Part of that comes from the fact that I have to be empathic to a certain extent. I showed my kids the play in sections. We would read an act and then watch the film. I know, the best movies in the classroom are shown in clips, not in entirety. But again, I stand by my statement that plays are meant to be seen and also, whatever. But I watched this movie and saw people acting the crap out of this film. I mean, Derek Jacobi plays Claudius. I have to admit, that I should have seen more things with Derek Jacobi in it. I now know him from Doctor Who and that makes me feel like I haven't seen any movies, despite the fact that I've seen more movies than most. Branagh made a movie that wasn't afraid to be kind of boring. This is the most backhanded compliment I can give. I have such respect for every element of this film (with the exception of the ending, which I want to talk about.) Castle Rock Entertainment, who released this movie, knew that this movie wouldn't have gone to wide release. It's four hours. Lord of the Rings movies, which made tons of bank, weren't given four hours in the theater. Theaters hate long films. But Branagh was adamant about every line being covered in this film and not to rush the lines and we got this movie. It's so respectful of Shakespeare that it creates that double-edged sword of being wildly impressive while ultimately being boring at times. Again, it's an acting exercise for a lot of the cast.
I'm going to close up with a talk about the end. I mean, considering that this movie is four+ hours, I could break down in to some other stuff that I love. But a lot of it comes down to performance. Say what you will about Branagh, he's telling the Hamlet story faithfully. Interpretation really comes down to setting and performance. But the slavishness to the text, as much as I love it, means that the role of director is kind of minimized to that of organizer and shot creation. The movie is beautiful. It's absolutely gorgeous and epic...until the end. The movie is four hours of building to the death of everyone, in particular Claudius. Imagine you are me at 17 or whatever and you know that Claudius is going to die. You don't know that everyone else is going to die. I am ready to see Claudius get what's his. The Laertes death is fantastic. Everything about Laertes and that final duel is on point. It's a little confusing that Laertes dies by his own blade in this one, but that's to be forgiven. There's a lot going on. I'm talking more about how Hamlet just launches a sword at him that flies through the air as if on a wire. Come on. You make a four hour movie. You keep everything pretty close to the vest with the exception of flashes of sex. But then, the sword has to fly through the air? I'm serious. How dramatic would it have been to have horror movie Hamlet slow walk to his victim, trapping him in a corner. I would have loved to have one moment of misplaced sympathy as this force of nature overcomes poisoning to murder his uncle in cold blood. Look at how well composed a lot of these shots are. The image I got above comes from a Twitter account called One Perfect Shot, I think. I got it a while ago and I wasn't really writing down sources. A lot of the movie pays attention to how good things look. But with Hamlet launching a sword at Claudius, it just seems so sloppy. Was no one in the dailies questioning how stupid it was to have a flying sword. I wouldn't even mind if the sword spun and killed Claudius as much. It's just using the sword as a javelin is fundamentally the worst. It's not the dismount to the film, thank Heaven, but it is pretty darned close. It's the shot that we wait for the entire film.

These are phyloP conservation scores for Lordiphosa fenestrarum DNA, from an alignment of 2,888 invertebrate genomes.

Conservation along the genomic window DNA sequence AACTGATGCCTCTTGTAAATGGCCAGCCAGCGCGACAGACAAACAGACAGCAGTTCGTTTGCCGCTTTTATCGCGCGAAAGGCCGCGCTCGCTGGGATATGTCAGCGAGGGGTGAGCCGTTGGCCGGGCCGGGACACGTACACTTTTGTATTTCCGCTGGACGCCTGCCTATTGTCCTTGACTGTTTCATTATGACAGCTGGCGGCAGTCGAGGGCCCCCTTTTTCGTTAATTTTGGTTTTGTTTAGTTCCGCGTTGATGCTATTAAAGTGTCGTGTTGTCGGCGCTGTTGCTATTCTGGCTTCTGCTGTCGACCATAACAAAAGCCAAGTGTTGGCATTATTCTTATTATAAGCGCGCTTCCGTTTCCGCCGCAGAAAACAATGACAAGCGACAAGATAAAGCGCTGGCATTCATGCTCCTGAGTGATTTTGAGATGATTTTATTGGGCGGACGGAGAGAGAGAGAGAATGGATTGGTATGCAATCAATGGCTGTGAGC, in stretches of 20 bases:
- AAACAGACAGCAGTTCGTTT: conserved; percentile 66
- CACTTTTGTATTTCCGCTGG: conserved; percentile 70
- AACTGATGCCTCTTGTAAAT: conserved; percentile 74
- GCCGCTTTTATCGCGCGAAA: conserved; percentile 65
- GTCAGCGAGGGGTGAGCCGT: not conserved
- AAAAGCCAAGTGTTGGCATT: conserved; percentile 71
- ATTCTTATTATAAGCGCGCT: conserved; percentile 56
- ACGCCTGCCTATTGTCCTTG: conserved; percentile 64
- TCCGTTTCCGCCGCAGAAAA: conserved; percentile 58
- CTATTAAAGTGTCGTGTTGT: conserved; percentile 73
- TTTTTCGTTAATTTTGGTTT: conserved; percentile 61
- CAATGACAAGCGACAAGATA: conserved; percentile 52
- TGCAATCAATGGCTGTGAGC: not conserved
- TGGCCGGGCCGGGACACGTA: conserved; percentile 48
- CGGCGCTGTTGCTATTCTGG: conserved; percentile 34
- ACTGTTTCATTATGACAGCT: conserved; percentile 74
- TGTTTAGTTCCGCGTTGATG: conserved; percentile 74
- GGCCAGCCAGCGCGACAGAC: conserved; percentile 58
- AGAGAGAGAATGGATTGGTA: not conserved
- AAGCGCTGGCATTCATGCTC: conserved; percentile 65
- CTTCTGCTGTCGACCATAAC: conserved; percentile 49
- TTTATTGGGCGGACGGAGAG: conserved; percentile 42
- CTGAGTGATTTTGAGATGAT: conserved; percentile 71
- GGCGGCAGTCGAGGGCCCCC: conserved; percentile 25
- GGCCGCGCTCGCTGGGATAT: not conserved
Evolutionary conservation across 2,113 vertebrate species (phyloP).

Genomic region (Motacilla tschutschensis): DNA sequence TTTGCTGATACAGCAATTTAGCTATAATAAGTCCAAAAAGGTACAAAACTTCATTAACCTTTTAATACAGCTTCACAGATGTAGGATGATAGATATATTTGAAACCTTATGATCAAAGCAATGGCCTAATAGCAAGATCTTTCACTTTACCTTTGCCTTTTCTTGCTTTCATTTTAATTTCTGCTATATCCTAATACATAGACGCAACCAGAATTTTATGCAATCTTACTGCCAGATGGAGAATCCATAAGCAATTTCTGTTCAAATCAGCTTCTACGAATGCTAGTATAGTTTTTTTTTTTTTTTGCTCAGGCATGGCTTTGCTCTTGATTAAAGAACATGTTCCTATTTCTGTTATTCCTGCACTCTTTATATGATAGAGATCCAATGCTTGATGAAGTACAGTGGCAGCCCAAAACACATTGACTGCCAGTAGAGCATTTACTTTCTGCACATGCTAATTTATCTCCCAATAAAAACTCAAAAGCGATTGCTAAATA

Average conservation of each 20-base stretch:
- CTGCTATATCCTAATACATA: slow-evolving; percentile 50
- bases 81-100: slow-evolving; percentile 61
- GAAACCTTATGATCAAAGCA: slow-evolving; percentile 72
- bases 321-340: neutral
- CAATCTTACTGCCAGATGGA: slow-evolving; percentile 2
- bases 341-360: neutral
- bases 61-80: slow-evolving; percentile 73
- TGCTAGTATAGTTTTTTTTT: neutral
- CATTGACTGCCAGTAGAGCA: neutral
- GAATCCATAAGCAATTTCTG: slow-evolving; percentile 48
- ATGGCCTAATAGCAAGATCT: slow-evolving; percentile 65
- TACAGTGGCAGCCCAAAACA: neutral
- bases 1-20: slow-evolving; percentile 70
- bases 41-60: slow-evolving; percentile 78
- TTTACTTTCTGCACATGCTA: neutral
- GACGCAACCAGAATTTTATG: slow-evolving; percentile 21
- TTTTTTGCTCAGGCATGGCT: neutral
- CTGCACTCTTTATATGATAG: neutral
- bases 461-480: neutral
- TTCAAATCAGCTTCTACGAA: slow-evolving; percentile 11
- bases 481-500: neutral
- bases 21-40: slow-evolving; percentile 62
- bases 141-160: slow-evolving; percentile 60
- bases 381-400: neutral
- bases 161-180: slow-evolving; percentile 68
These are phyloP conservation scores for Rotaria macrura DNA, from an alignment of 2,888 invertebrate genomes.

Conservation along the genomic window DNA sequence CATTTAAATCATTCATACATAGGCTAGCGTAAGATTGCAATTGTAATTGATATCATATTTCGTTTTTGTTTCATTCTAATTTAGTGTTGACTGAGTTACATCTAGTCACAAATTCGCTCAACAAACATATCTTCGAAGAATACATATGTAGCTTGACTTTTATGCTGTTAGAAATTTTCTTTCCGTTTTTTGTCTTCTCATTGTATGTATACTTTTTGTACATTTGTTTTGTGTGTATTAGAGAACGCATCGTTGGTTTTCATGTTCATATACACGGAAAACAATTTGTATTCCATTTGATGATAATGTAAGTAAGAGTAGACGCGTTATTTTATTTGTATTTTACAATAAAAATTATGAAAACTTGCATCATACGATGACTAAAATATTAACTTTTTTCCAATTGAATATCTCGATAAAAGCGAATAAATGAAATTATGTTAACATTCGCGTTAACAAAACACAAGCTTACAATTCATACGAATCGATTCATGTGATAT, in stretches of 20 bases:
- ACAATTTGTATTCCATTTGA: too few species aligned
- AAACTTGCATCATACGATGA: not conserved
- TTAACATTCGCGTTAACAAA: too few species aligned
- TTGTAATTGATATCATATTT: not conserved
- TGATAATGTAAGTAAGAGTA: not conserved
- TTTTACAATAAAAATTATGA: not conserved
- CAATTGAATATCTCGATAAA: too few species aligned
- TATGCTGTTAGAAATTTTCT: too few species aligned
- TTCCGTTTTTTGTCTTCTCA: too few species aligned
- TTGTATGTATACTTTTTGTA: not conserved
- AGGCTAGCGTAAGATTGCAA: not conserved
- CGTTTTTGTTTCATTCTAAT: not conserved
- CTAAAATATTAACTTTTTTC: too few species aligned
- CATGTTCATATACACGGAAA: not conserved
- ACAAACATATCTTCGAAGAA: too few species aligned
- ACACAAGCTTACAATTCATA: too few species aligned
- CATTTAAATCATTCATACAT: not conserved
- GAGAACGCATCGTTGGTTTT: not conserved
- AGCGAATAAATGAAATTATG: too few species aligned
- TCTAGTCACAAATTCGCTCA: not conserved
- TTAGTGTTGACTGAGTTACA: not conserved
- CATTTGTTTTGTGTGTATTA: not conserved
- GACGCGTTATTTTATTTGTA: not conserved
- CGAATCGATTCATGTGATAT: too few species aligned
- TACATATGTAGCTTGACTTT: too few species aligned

Sometimes, boring is good. I think that Branagh gets a monumental undertaking pretty much right. I adore most of what is going on in this movie. But ultimately, it is almost too boring at times. When there's a great scene, I totally get it. I adore the highlights of Hamlet in this film. (Sure, I don't know why Hamlet and Laertes are wearing fencing gear that has nipples a 'la Batman & Robin...) But including everything works way better on stage, not on film. It just seems a bit...much. It's still my favorite version of Hamlet and Hamlet is still one of my favorite plays. But without offering something new on a rewatch, I unjustly find it more tedious than the first time I watched it.
Film is great. It can challenge us. It can entertain us. It can puzzle us. It can awaken us.
Mr. H has watched an upsetting amount of movies. They bring him a level of joy that few things have achieved.